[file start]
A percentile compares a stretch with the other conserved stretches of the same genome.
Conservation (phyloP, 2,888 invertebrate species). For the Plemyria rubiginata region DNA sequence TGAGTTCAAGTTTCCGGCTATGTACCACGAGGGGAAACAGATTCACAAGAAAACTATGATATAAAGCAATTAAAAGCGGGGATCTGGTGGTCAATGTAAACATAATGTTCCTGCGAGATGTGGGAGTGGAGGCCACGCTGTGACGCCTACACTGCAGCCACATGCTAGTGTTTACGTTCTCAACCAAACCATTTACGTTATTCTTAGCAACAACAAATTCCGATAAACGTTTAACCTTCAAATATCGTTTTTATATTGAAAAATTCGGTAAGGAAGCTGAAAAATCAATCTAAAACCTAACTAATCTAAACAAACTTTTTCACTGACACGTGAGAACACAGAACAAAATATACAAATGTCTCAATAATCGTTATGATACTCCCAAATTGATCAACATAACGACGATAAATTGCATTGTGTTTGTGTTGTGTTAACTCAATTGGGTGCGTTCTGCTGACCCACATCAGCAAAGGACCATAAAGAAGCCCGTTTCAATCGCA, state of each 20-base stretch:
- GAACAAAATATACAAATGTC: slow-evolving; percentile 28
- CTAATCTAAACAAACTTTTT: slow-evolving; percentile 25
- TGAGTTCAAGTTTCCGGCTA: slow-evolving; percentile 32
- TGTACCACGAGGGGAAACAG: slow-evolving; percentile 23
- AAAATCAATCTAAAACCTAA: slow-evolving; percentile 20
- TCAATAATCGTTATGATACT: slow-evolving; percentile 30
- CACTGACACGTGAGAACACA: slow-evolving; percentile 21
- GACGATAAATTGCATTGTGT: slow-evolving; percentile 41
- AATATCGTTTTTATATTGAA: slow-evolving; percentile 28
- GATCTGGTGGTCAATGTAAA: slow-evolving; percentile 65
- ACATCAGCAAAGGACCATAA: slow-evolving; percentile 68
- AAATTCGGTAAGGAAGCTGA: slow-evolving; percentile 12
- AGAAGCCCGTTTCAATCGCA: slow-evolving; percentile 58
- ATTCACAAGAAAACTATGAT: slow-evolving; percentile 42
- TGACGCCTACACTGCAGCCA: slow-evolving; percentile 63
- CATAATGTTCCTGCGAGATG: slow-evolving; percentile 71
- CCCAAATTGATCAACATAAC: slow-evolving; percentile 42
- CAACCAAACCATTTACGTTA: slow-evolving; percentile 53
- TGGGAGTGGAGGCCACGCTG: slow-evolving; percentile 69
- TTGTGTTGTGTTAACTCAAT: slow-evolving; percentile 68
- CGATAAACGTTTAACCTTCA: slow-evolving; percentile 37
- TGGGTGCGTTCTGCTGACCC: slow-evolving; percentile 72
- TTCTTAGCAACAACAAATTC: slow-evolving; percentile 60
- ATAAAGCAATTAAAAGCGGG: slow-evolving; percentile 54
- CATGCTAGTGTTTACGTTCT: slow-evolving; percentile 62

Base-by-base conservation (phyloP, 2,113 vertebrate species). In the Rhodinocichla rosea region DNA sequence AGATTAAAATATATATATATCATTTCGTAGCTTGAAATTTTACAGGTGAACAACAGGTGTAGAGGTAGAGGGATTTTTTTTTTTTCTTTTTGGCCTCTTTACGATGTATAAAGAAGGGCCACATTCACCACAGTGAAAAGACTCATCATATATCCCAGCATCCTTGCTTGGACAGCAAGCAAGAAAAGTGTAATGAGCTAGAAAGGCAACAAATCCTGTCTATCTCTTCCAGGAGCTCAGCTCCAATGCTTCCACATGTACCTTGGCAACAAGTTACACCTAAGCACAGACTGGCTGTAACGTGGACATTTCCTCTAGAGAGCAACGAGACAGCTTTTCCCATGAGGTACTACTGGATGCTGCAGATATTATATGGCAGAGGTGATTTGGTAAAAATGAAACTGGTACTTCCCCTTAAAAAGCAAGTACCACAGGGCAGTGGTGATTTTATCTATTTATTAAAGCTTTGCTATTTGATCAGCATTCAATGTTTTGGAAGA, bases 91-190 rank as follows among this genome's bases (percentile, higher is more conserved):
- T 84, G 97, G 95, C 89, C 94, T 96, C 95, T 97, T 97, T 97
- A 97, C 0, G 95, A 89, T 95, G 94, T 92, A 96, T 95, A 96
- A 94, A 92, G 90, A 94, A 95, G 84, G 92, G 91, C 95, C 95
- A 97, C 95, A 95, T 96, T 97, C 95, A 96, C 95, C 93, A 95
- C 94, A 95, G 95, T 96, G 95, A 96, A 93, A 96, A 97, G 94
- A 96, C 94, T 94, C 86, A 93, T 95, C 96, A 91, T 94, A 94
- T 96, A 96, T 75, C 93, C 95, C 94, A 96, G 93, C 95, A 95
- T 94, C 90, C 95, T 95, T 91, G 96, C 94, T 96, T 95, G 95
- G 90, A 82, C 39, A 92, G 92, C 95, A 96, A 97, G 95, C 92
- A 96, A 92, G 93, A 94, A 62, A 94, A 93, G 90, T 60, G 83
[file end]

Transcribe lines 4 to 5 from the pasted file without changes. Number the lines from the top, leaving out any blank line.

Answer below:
- CTAATCTAAACAAACTTTTT: slow-evolving; percentile 25
- TGAGTTCAAGTTTCCGGCTA: slow-evolving; percentile 32